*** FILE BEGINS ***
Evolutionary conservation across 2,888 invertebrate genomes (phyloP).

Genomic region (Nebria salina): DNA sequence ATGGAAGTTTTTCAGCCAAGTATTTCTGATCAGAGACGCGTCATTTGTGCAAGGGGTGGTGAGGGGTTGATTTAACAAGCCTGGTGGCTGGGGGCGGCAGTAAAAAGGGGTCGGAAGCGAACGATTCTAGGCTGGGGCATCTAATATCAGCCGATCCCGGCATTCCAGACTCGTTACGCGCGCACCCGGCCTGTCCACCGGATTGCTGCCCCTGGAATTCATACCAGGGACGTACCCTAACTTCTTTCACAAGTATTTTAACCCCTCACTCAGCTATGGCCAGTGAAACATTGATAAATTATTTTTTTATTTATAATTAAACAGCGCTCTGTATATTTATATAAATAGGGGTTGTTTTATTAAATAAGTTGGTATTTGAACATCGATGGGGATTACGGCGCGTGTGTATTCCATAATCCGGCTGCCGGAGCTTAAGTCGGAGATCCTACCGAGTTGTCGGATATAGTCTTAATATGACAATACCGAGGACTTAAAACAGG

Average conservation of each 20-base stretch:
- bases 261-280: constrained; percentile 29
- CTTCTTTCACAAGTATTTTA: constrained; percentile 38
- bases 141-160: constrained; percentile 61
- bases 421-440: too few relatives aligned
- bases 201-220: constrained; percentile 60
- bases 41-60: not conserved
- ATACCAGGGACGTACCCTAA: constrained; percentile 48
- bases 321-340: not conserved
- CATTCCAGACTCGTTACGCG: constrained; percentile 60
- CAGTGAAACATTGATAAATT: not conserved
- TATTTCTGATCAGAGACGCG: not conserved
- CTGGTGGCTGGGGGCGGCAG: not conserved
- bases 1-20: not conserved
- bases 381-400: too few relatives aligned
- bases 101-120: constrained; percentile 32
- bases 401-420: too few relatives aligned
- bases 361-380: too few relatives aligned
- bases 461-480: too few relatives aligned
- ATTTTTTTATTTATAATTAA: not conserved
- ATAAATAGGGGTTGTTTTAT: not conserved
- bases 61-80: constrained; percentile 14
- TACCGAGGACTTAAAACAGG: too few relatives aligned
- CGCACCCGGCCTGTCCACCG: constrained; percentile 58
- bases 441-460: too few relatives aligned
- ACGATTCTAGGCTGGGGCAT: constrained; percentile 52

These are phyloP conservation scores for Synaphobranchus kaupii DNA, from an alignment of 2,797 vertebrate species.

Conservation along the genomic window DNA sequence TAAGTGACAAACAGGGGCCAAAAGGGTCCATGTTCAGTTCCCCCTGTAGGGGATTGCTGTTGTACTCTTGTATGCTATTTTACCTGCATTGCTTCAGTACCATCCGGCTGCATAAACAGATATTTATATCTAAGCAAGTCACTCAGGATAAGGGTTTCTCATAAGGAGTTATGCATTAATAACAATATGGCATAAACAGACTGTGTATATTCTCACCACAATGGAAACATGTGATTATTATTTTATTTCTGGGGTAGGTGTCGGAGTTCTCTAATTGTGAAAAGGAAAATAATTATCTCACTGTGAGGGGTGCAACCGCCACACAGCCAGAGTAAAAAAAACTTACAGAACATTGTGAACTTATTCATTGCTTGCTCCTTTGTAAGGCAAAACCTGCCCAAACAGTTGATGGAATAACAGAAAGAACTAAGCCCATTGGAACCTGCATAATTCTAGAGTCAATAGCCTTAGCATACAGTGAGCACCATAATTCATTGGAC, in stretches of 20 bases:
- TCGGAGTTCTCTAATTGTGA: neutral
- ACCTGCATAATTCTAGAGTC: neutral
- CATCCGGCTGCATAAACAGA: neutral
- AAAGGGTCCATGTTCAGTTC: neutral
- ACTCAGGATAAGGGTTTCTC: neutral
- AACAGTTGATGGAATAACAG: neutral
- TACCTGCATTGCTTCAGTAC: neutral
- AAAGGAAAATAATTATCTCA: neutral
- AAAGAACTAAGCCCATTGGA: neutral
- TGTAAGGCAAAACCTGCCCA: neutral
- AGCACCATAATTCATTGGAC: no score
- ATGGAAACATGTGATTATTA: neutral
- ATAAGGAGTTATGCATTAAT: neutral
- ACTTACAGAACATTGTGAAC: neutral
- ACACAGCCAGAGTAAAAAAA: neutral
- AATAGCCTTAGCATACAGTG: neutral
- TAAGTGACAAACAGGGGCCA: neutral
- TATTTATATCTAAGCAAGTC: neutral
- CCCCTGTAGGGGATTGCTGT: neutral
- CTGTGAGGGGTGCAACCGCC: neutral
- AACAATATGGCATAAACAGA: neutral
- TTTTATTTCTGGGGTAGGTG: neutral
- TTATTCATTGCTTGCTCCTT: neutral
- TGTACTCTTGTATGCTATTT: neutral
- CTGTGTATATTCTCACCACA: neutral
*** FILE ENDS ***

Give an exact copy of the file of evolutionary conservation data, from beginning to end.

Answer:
Evolutionary conservation across 2,888 invertebrate genomes (phyloP).

Genomic region (Nebria salina): DNA sequence ATGGAAGTTTTTCAGCCAAGTATTTCTGATCAGAGACGCGTCATTTGTGCAAGGGGTGGTGAGGGGTTGATTTAACAAGCCTGGTGGCTGGGGGCGGCAGTAAAAAGGGGTCGGAAGCGAACGATTCTAGGCTGGGGCATCTAATATCAGCCGATCCCGGCATTCCAGACTCGTTACGCGCGCACCCGGCCTGTCCACCGGATTGCTGCCCCTGGAATTCATACCAGGGACGTACCCTAACTTCTTTCACAAGTATTTTAACCCCTCACTCAGCTATGGCCAGTGAAACATTGATAAATTATTTTTTTATTTATAATTAAACAGCGCTCTGTATATTTATATAAATAGGGGTTGTTTTATTAAATAAGTTGGTATTTGAACATCGATGGGGATTACGGCGCGTGTGTATTCCATAATCCGGCTGCCGGAGCTTAAGTCGGAGATCCTACCGAGTTGTCGGATATAGTCTTAATATGACAATACCGAGGACTTAAAACAGG

Average conservation of each 20-base stretch:
- bases 261-280: constrained; percentile 29
- CTTCTTTCACAAGTATTTTA: constrained; percentile 38
- bases 141-160: constrained; percentile 61
- bases 421-440: too few relatives aligned
- bases 201-220: constrained; percentile 60
- bases 41-60: not conserved
- ATACCAGGGACGTACCCTAA: constrained; percentile 48
- bases 321-340: not conserved
- CATTCCAGACTCGTTACGCG: constrained; percentile 60
- CAGTGAAACATTGATAAATT: not conserved
- TATTTCTGATCAGAGACGCG: not conserved
- CTGGTGGCTGGGGGCGGCAG: not conserved
- bases 1-20: not conserved
- bases 381-400: too few relatives aligned
- bases 101-120: constrained; percentile 32
- bases 401-420: too few relatives aligned
- bases 361-380: too few relatives aligned
- bases 461-480: too few relatives aligned
- ATTTTTTTATTTATAATTAA: not conserved
- ATAAATAGGGGTTGTTTTAT: not conserved
- bases 61-80: constrained; percentile 14
- TACCGAGGACTTAAAACAGG: too few relatives aligned
- CGCACCCGGCCTGTCCACCG: constrained; percentile 58
- bases 441-460: too few relatives aligned
- ACGATTCTAGGCTGGGGCAT: constrained; percentile 52

These are phyloP conservation scores for Synaphobranchus kaupii DNA, from an alignment of 2,797 vertebrate species.

Conservation along the genomic window DNA sequence TAAGTGACAAACAGGGGCCAAAAGGGTCCATGTTCAGTTCCCCCTGTAGGGGATTGCTGTTGTACTCTTGTATGCTATTTTACCTGCATTGCTTCAGTACCATCCGGCTGCATAAACAGATATTTATATCTAAGCAAGTCACTCAGGATAAGGGTTTCTCATAAGGAGTTATGCATTAATAACAATATGGCATAAACAGACTGTGTATATTCTCACCACAATGGAAACATGTGATTATTATTTTATTTCTGGGGTAGGTGTCGGAGTTCTCTAATTGTGAAAAGGAAAATAATTATCTCACTGTGAGGGGTGCAACCGCCACACAGCCAGAGTAAAAAAAACTTACAGAACATTGTGAACTTATTCATTGCTTGCTCCTTTGTAAGGCAAAACCTGCCCAAACAGTTGATGGAATAACAGAAAGAACTAAGCCCATTGGAACCTGCATAATTCTAGAGTCAATAGCCTTAGCATACAGTGAGCACCATAATTCATTGGAC, in stretches of 20 bases:
- TCGGAGTTCTCTAATTGTGA: neutral
- ACCTGCATAATTCTAGAGTC: neutral
- CATCCGGCTGCATAAACAGA: neutral
- AAAGGGTCCATGTTCAGTTC: neutral
- ACTCAGGATAAGGGTTTCTC: neutral
- AACAGTTGATGGAATAACAG: neutral
- TACCTGCATTGCTTCAGTAC: neutral
- AAAGGAAAATAATTATCTCA: neutral
- AAAGAACTAAGCCCATTGGA: neutral
- TGTAAGGCAAAACCTGCCCA: neutral
- AGCACCATAATTCATTGGAC: no score
- ATGGAAACATGTGATTATTA: neutral
- ATAAGGAGTTATGCATTAAT: neutral
- ACTTACAGAACATTGTGAAC: neutral
- ACACAGCCAGAGTAAAAAAA: neutral
- AATAGCCTTAGCATACAGTG: neutral
- TAAGTGACAAACAGGGGCCA: neutral
- TATTTATATCTAAGCAAGTC: neutral
- CCCCTGTAGGGGATTGCTGT: neutral
- CTGTGAGGGGTGCAACCGCC: neutral
- AACAATATGGCATAAACAGA: neutral
- TTTTATTTCTGGGGTAGGTG: neutral
- TTATTCATTGCTTGCTCCTT: neutral
- TGTACTCTTGTATGCTATTT: neutral
- CTGTGTATATTCTCACCACA: neutral